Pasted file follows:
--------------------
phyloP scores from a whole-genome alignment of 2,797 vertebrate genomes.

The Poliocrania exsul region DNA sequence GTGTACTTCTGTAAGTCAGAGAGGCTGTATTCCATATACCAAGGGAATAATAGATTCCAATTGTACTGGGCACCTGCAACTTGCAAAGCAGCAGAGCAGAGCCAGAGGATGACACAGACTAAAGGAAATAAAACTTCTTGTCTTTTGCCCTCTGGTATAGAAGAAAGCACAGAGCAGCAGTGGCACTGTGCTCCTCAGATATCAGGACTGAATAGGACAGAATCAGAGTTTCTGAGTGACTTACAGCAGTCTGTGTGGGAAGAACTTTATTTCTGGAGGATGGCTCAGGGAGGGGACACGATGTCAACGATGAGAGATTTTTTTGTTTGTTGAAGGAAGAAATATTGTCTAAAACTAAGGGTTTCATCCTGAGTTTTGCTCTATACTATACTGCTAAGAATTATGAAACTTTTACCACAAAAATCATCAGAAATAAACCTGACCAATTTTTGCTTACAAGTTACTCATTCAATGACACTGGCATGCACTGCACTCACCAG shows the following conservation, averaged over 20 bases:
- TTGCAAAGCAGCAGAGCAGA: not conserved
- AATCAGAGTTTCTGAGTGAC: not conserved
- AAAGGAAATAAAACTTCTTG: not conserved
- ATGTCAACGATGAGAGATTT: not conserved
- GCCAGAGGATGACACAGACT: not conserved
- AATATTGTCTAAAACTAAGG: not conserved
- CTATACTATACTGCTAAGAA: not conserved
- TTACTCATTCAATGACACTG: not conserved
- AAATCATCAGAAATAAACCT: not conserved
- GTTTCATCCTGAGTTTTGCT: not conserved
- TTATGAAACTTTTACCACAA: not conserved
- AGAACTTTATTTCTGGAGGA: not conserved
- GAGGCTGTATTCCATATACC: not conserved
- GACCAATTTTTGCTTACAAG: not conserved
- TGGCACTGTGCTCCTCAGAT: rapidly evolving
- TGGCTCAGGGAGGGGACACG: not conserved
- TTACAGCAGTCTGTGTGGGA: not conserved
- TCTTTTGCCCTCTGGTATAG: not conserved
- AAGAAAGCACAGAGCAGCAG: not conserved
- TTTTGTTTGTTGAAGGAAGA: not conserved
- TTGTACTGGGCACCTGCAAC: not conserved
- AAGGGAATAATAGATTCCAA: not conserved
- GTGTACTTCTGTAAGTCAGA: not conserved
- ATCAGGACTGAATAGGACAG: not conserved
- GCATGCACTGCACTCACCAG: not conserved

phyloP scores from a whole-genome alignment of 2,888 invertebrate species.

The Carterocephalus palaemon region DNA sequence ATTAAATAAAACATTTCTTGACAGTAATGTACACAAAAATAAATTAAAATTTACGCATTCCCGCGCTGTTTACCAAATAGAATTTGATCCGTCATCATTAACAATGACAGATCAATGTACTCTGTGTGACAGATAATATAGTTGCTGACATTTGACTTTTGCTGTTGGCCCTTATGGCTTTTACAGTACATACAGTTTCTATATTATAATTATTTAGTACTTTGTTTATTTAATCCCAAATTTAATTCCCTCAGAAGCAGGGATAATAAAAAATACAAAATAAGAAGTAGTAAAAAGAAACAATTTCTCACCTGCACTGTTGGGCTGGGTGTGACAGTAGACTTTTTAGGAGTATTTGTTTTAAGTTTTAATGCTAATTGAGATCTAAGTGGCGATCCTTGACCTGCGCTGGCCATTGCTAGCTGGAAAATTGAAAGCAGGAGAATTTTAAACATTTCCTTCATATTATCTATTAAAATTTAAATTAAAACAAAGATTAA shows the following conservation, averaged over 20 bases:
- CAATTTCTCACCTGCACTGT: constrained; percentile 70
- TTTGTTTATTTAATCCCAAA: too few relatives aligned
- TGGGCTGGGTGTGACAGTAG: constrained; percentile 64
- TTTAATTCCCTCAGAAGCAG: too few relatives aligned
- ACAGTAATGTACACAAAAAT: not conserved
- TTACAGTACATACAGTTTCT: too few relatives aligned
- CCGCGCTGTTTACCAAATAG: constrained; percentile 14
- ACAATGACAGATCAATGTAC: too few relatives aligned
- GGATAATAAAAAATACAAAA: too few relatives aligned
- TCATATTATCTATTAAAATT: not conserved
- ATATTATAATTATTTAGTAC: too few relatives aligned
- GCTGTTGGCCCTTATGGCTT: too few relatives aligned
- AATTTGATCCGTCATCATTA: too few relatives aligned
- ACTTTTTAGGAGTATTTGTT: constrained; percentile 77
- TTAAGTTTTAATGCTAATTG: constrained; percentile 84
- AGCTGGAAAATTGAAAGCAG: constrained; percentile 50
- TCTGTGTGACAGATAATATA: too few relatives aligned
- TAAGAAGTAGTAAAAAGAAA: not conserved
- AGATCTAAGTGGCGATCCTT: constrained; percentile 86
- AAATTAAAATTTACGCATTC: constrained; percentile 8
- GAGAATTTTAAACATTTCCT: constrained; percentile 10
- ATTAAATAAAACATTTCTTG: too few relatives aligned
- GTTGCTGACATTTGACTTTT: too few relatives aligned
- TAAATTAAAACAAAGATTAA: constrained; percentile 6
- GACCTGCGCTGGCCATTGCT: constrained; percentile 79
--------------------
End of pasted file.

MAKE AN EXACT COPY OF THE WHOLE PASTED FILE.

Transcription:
phyloP scores from a whole-genome alignment of 2,797 vertebrate genomes.

The Poliocrania exsul region DNA sequence GTGTACTTCTGTAAGTCAGAGAGGCTGTATTCCATATACCAAGGGAATAATAGATTCCAATTGTACTGGGCACCTGCAACTTGCAAAGCAGCAGAGCAGAGCCAGAGGATGACACAGACTAAAGGAAATAAAACTTCTTGTCTTTTGCCCTCTGGTATAGAAGAAAGCACAGAGCAGCAGTGGCACTGTGCTCCTCAGATATCAGGACTGAATAGGACAGAATCAGAGTTTCTGAGTGACTTACAGCAGTCTGTGTGGGAAGAACTTTATTTCTGGAGGATGGCTCAGGGAGGGGACACGATGTCAACGATGAGAGATTTTTTTGTTTGTTGAAGGAAGAAATATTGTCTAAAACTAAGGGTTTCATCCTGAGTTTTGCTCTATACTATACTGCTAAGAATTATGAAACTTTTACCACAAAAATCATCAGAAATAAACCTGACCAATTTTTGCTTACAAGTTACTCATTCAATGACACTGGCATGCACTGCACTCACCAG shows the following conservation, averaged over 20 bases:
- TTGCAAAGCAGCAGAGCAGA: not conserved
- AATCAGAGTTTCTGAGTGAC: not conserved
- AAAGGAAATAAAACTTCTTG: not conserved
- ATGTCAACGATGAGAGATTT: not conserved
- GCCAGAGGATGACACAGACT: not conserved
- AATATTGTCTAAAACTAAGG: not conserved
- CTATACTATACTGCTAAGAA: not conserved
- TTACTCATTCAATGACACTG: not conserved
- AAATCATCAGAAATAAACCT: not conserved
- GTTTCATCCTGAGTTTTGCT: not conserved
- TTATGAAACTTTTACCACAA: not conserved
- AGAACTTTATTTCTGGAGGA: not conserved
- GAGGCTGTATTCCATATACC: not conserved
- GACCAATTTTTGCTTACAAG: not conserved
- TGGCACTGTGCTCCTCAGAT: rapidly evolving
- TGGCTCAGGGAGGGGACACG: not conserved
- TTACAGCAGTCTGTGTGGGA: not conserved
- TCTTTTGCCCTCTGGTATAG: not conserved
- AAGAAAGCACAGAGCAGCAG: not conserved
- TTTTGTTTGTTGAAGGAAGA: not conserved
- TTGTACTGGGCACCTGCAAC: not conserved
- AAGGGAATAATAGATTCCAA: not conserved
- GTGTACTTCTGTAAGTCAGA: not conserved
- ATCAGGACTGAATAGGACAG: not conserved
- GCATGCACTGCACTCACCAG: not conserved

phyloP scores from a whole-genome alignment of 2,888 invertebrate species.

The Carterocephalus palaemon region DNA sequence ATTAAATAAAACATTTCTTGACAGTAATGTACACAAAAATAAATTAAAATTTACGCATTCCCGCGCTGTTTACCAAATAGAATTTGATCCGTCATCATTAACAATGACAGATCAATGTACTCTGTGTGACAGATAATATAGTTGCTGACATTTGACTTTTGCTGTTGGCCCTTATGGCTTTTACAGTACATACAGTTTCTATATTATAATTATTTAGTACTTTGTTTATTTAATCCCAAATTTAATTCCCTCAGAAGCAGGGATAATAAAAAATACAAAATAAGAAGTAGTAAAAAGAAACAATTTCTCACCTGCACTGTTGGGCTGGGTGTGACAGTAGACTTTTTAGGAGTATTTGTTTTAAGTTTTAATGCTAATTGAGATCTAAGTGGCGATCCTTGACCTGCGCTGGCCATTGCTAGCTGGAAAATTGAAAGCAGGAGAATTTTAAACATTTCCTTCATATTATCTATTAAAATTTAAATTAAAACAAAGATTAA shows the following conservation, averaged over 20 bases:
- CAATTTCTCACCTGCACTGT: constrained; percentile 70
- TTTGTTTATTTAATCCCAAA: too few relatives aligned
- TGGGCTGGGTGTGACAGTAG: constrained; percentile 64
- TTTAATTCCCTCAGAAGCAG: too few relatives aligned
- ACAGTAATGTACACAAAAAT: not conserved
- TTACAGTACATACAGTTTCT: too few relatives aligned
- CCGCGCTGTTTACCAAATAG: constrained; percentile 14
- ACAATGACAGATCAATGTAC: too few relatives aligned
- GGATAATAAAAAATACAAAA: too few relatives aligned
- TCATATTATCTATTAAAATT: not conserved
- ATATTATAATTATTTAGTAC: too few relatives aligned
- GCTGTTGGCCCTTATGGCTT: too few relatives aligned
- AATTTGATCCGTCATCATTA: too few relatives aligned
- ACTTTTTAGGAGTATTTGTT: constrained; percentile 77
- TTAAGTTTTAATGCTAATTG: constrained; percentile 84
- AGCTGGAAAATTGAAAGCAG: constrained; percentile 50
- TCTGTGTGACAGATAATATA: too few relatives aligned
- TAAGAAGTAGTAAAAAGAAA: not conserved
- AGATCTAAGTGGCGATCCTT: constrained; percentile 86
- AAATTAAAATTTACGCATTC: constrained; percentile 8
- GAGAATTTTAAACATTTCCT: constrained; percentile 10
- ATTAAATAAAACATTTCTTG: too few relatives aligned
- GTTGCTGACATTTGACTTTT: too few relatives aligned
- TAAATTAAAACAAAGATTAA: constrained; percentile 6
- GACCTGCGCTGGCCATTGCT: constrained; percentile 79